- the usage of ICT amongst these stakeholders.
The EMC Privacy Index 2014 examines how consumers around the globe feel and think about privacy and the security of their personal digital data. No updated EMC Privacy Index has been found.
The most important research to understand the nature of privacy protection of citizens was the Privacy International’s study in 2007. However, since then no assessment has been conducted by them. Also this researcher finds some limitations of the assessment conducted by the Privacy International in 2007. The assessment was conducted in order to assess how much privacy protection nations’ populations have from both corporative and government surveillance. Privacy is not only about the ‘corporative and government surveillance’. Privacy is broader than just ‘corporative and government surveillance’. Privacy can be ensured at two different levels.
- Policy level: Governments are developing new policies, laws and regulations to protect citizen’s privacy. Companies and other non-state actors are also developing users’ privacy policies. Developing policies, rules and regulations is the most important aspect and the first step towards protecting citizens’ privacy. Secondly,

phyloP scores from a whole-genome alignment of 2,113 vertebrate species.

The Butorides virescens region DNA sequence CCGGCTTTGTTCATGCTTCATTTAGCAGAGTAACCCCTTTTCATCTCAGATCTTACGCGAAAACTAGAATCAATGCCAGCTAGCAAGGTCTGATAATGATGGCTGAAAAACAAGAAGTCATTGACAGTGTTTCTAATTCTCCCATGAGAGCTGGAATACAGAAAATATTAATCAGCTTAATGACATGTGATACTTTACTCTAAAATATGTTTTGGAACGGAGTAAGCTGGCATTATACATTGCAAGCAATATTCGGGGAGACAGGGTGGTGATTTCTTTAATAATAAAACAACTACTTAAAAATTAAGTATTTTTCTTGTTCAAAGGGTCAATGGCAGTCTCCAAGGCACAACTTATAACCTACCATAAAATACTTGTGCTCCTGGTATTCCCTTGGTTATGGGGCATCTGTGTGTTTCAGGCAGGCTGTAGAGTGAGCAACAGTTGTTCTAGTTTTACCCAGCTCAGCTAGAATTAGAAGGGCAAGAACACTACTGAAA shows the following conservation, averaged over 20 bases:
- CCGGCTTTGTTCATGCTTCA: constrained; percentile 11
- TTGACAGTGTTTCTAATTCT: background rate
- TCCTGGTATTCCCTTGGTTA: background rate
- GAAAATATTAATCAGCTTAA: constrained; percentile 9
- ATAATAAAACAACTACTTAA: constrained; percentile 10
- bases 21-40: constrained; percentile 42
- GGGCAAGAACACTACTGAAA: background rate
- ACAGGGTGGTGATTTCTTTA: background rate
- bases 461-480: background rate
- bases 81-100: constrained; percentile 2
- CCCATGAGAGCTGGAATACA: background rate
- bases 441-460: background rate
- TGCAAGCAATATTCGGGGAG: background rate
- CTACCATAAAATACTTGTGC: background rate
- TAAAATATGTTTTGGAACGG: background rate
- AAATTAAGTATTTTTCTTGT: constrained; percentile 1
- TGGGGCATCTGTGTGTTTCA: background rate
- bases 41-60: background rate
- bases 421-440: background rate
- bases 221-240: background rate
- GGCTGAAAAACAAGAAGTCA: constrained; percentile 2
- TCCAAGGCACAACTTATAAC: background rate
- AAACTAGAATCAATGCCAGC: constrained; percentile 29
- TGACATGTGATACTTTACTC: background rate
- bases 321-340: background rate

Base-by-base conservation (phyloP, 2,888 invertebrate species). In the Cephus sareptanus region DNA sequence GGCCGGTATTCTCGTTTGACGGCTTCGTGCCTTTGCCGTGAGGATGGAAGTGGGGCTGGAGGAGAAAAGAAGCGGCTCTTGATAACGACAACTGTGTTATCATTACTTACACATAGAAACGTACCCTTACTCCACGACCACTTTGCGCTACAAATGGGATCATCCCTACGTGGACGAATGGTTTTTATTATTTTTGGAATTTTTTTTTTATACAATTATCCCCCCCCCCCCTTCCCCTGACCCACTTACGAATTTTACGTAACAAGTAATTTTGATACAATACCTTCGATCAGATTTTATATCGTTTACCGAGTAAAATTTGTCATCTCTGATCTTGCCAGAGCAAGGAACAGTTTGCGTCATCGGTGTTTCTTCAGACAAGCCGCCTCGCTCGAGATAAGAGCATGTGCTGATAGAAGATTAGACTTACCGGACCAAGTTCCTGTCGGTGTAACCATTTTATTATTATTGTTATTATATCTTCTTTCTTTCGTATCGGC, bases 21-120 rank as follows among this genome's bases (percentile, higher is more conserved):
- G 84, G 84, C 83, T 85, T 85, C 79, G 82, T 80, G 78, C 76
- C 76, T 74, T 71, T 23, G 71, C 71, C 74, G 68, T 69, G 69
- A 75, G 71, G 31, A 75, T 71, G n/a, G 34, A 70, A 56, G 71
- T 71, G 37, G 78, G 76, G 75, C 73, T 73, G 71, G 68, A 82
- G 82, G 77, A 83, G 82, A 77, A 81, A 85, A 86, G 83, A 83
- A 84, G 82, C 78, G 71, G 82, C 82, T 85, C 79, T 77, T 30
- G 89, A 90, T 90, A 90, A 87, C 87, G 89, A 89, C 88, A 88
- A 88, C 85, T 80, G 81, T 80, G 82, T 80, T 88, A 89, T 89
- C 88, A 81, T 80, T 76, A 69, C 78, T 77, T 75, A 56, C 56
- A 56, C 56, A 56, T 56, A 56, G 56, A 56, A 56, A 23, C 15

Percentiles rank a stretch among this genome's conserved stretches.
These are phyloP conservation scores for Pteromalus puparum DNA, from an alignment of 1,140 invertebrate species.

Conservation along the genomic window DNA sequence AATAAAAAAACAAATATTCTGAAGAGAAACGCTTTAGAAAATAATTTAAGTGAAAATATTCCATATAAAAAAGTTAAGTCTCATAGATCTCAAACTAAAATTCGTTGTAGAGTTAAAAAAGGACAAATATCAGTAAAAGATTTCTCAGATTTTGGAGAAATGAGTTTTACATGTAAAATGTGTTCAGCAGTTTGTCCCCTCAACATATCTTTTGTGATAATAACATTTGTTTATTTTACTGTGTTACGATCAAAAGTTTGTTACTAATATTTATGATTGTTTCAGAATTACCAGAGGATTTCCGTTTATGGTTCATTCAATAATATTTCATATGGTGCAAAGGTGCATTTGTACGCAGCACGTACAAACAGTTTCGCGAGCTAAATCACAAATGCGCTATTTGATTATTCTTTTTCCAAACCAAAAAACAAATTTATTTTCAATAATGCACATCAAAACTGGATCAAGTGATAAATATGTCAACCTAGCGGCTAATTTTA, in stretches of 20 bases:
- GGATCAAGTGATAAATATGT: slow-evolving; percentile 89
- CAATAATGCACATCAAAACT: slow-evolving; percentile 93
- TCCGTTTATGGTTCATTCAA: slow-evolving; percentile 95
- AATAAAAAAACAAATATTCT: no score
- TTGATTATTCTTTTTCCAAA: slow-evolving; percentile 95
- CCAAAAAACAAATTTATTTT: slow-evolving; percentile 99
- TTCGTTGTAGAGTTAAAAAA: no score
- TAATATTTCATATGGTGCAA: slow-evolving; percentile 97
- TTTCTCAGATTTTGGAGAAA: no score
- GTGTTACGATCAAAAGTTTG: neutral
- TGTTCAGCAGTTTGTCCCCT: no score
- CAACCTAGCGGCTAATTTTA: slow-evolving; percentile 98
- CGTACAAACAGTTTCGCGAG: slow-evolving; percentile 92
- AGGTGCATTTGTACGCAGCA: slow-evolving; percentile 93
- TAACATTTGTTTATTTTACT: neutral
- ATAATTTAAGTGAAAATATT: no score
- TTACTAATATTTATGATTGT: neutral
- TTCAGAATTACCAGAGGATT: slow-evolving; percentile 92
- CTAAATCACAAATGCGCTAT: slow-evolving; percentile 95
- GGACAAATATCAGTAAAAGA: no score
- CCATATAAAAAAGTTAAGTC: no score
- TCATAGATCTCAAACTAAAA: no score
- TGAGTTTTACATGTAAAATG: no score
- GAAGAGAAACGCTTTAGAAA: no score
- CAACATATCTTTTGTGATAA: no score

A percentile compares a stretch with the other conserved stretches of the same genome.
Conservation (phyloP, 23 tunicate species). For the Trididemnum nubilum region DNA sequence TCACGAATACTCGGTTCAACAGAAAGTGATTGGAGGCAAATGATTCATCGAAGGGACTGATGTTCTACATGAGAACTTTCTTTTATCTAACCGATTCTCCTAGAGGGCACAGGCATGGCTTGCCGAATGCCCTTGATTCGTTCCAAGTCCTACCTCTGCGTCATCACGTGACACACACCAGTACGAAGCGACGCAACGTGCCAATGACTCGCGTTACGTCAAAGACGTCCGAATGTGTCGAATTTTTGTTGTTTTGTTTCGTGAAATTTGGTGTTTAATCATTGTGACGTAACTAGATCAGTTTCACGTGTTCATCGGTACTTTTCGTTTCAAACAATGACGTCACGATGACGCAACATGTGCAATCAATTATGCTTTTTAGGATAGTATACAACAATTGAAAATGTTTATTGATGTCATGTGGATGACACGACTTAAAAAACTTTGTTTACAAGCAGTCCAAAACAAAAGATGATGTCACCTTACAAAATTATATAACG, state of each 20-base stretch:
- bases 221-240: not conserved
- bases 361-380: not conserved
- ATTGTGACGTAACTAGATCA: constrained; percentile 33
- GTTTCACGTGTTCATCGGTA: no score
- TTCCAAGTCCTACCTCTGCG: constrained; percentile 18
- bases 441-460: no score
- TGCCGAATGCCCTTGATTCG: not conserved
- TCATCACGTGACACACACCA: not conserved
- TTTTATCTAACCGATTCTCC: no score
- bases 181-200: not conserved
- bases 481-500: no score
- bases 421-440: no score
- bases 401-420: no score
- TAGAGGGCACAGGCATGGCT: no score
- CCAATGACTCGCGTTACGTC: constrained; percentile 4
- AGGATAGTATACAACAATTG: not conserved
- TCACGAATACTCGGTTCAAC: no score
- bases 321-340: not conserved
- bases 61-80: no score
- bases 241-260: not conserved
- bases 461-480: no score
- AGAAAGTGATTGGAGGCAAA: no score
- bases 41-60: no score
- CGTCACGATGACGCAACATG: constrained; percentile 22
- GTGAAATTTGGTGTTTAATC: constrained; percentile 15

- Practice level: Once governments, companies and non-state actors develop policies to protect privacy, it is also important to assess the culture of ‘practice’ to protect privacy of citizens. For example, it is also essential to identify whether giant tech companies i.e. non-state actors are actually using the Privacy Enhancing Technologies (PET) when they develop ICTs.
Thus, this researcher believes that there is a real need to developing a privacy assessment framework to assess and understand the country – level privacy.
Here, the idea of the ‘Privacy on the Internet’ Index (PRINDEX) is to measure each countries level of privacy based on a set of methodology questions developed to capture the vast range of relevant issues that qualify the privacy issue on the internet. As the issue of privacy depends on the approach and practice at multi-stakeholders level, the index proposes to measure various initiatives and practices of state and non-state actors to ensure privacy of users.
- State Actors
- Policy level – various laws, policies and regulations to protect privacy will be measured.
- Practice level – whether these policies, regulations and laws are being practiced by state actors and if yes, the level of practice will be measured.
- Non-State Actors
- Policy level – various policies and regulations offered by tech companies to protect privacy of users will be measured.
- Practice level – whether these policies and regulations are being implemented by tech companies and if yes, the level of practice will be measured.
How PRINDEX will be Calculated?
The ‘privacy on the internet’ Index will be based on 10 principles. These 10 principles will be considered as 10 main indicators of privacy on the Internet. The indicators are:
- Consent (0-10)
- Data Collection (0-10)
- Purpose Limitation (0-10)
- Data Control (0-10)
- Data Storage (0-10)
- Data retention and deletion (0-10)
- Data Use (0-10)
- Data Security (0-10)
- Privacy by Design (0-10)
- Accountability (0-10)